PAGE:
MS Office, however, is only broken out into business licenses, (which are usually bulk) and individual licenses. These also grew nicely in 2010, but in no small part because of the introduction of Office 2010. We can expect some decline in sales there into 2012, but overall sales should remain brisk.

MSFT's third major revenue trunk - the Xbox360 is seeing massive growth, primarily from the Kinect, which enables users to be their own controllers. Sales will not continue to grow 55% per year, but a higher installed base should lead to more licensing sales of software going forward.

So, 4% growth may be a bit conservative, but then again, my 2% price increase could be a bit aggressive. Ultimately, I think it means that MSFT is likely to be able to maintain a solid growth rate over the medium term (my estimates for long term growth are around 2%).

Call it some margin of safety, and one more and more gets the sense that MSFT is truly undervalued. Not enough of a growth stock to have an I-Banking / financial media story, and requiring too much CAPX for most hard value investors.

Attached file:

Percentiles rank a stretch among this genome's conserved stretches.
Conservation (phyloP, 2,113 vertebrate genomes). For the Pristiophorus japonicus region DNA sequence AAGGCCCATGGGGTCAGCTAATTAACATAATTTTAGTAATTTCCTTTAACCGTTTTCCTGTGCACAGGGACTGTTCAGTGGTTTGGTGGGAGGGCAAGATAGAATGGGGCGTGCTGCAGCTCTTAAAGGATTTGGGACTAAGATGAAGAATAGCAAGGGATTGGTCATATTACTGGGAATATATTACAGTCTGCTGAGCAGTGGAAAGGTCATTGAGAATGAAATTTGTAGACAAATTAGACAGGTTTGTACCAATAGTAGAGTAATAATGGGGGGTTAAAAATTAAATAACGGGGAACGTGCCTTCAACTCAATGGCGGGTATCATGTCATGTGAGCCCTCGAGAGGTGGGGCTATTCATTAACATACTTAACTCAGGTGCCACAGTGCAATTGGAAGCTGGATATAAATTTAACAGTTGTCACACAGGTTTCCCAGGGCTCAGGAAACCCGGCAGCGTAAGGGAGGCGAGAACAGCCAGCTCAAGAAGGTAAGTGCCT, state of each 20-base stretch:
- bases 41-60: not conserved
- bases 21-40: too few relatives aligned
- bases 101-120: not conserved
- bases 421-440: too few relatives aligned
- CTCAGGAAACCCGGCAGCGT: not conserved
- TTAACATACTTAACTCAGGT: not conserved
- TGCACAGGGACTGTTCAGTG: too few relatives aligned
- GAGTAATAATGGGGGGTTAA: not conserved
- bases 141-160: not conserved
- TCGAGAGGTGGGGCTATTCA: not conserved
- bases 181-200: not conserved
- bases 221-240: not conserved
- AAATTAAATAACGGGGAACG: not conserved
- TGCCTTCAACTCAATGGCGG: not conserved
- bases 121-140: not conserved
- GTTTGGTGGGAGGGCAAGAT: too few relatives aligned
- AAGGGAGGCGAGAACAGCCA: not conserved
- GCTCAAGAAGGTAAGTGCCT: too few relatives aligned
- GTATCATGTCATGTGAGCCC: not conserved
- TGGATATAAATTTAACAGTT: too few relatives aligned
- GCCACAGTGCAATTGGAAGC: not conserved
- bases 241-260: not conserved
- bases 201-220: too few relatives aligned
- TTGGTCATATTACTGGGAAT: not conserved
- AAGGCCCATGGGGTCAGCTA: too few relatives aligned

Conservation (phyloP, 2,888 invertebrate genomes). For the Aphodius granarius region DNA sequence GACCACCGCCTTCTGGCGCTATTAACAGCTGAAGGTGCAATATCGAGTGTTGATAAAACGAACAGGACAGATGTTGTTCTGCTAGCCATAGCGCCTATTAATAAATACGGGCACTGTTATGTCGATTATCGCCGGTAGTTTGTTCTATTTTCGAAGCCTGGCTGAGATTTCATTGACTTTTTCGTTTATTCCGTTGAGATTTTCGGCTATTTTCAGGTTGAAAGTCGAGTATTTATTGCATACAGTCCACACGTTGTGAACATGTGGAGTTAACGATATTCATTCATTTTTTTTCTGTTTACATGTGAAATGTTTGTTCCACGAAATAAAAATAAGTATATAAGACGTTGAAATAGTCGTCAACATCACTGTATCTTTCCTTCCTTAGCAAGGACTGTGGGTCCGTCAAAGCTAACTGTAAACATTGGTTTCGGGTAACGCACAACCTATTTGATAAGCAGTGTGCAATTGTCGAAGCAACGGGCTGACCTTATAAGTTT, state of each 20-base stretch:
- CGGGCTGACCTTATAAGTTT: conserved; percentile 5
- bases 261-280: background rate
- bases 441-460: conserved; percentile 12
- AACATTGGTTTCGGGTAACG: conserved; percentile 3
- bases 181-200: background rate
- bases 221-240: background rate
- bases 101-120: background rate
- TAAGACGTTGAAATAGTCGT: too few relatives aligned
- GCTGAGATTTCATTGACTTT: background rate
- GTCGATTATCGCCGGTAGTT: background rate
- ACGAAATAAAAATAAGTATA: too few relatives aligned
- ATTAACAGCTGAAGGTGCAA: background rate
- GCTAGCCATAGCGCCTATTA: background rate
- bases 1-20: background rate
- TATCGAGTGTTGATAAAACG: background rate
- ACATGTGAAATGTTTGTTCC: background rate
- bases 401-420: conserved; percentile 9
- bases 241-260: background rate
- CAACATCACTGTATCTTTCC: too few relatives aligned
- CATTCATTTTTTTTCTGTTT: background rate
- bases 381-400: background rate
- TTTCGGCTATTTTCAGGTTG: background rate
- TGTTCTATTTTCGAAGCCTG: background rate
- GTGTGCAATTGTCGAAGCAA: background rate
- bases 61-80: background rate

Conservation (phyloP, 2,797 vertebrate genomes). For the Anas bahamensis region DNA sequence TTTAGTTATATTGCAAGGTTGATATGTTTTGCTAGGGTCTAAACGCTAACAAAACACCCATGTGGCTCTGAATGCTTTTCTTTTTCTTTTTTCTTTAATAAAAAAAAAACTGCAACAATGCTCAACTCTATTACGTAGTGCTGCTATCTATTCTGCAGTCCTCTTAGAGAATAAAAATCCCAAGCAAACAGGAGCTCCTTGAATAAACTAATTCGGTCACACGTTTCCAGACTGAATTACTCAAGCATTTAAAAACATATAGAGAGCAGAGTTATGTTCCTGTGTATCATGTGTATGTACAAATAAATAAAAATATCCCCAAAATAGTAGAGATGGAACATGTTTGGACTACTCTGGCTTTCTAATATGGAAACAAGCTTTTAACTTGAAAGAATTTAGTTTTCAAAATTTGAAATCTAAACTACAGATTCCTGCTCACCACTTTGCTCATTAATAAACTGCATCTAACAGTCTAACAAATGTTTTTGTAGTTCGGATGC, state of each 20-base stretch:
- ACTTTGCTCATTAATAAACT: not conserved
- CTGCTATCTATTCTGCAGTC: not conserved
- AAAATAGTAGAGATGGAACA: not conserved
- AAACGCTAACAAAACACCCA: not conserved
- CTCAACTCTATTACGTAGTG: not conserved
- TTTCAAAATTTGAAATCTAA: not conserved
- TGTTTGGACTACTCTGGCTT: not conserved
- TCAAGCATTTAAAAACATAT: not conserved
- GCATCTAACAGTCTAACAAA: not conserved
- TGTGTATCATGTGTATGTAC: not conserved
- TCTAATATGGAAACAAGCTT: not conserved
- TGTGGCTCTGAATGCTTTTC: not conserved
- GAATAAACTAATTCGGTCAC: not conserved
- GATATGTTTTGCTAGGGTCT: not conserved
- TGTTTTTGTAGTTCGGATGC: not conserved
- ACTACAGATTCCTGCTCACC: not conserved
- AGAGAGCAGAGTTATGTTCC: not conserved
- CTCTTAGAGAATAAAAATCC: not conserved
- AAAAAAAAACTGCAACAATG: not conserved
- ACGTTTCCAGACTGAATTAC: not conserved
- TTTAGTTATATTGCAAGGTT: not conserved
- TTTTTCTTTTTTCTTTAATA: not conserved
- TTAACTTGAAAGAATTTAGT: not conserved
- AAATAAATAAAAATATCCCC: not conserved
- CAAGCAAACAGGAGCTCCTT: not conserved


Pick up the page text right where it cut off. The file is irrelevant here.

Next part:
Please tell me why I am wrong.

Wednesday, March 02, 2011

Refresh and Some Other Changes

So, I have decided to refresh the look of the site.

I am experimenting with a few different formats, though I still believe the three column approach is best.

Have also updated my blogroll - a long period of inactivity had allowed some links to get out of date, these have been removed. I will resume reviewing sites in the blogosphere and adding to my list of sites.

Finally, I notice that my Google Page Rank has dropped to zero.

I suppose I deserve this, somehow. I still have some good inbound links, but due to some inactivity, I think several larger sites dropped me.

On the other hand, maybe I am being punished for having criticized AdSense?

For the time being I have decided to remove all advertising and refocus on delivering quality content.

If you want to link exchange, please let me know.